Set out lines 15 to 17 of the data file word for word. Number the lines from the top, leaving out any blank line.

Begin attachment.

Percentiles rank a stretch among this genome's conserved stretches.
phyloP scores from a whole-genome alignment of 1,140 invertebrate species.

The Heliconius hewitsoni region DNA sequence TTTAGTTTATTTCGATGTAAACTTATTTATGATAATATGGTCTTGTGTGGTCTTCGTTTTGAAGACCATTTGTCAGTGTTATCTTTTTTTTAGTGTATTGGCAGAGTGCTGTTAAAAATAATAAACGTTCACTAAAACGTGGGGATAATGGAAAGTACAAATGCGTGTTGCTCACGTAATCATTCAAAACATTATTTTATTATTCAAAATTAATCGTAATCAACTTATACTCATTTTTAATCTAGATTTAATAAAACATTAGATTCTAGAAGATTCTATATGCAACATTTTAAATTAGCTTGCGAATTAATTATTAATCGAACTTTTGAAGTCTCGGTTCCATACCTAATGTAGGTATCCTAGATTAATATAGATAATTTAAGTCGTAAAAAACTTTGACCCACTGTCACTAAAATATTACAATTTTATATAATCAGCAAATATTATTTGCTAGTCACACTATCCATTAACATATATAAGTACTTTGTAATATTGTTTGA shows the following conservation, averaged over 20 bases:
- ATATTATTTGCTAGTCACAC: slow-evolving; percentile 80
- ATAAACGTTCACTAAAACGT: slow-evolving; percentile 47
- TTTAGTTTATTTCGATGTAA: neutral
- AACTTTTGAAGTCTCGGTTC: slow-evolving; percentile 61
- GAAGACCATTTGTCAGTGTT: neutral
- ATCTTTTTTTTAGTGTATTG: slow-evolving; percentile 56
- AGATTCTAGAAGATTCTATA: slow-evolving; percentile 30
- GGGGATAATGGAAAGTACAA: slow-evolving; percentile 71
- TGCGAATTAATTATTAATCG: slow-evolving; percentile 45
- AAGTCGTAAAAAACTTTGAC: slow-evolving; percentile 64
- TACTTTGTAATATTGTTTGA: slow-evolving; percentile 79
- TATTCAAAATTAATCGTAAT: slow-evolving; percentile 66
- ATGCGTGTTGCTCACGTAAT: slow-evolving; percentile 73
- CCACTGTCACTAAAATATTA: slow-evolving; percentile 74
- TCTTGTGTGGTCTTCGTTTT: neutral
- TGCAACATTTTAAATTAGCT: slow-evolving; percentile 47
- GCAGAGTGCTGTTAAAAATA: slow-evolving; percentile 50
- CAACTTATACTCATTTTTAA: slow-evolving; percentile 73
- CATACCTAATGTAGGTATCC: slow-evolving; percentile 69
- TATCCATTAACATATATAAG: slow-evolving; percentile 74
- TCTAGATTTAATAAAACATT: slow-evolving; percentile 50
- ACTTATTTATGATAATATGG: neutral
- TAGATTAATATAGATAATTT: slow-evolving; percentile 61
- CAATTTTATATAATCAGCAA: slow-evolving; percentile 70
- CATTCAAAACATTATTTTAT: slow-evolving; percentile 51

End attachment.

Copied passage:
- TATTCAAAATTAATCGTAAT: slow-evolving; percentile 66
- ATGCGTGTTGCTCACGTAAT: slow-evolving; percentile 73
- CCACTGTCACTAAAATATTA: slow-evolving; percentile 74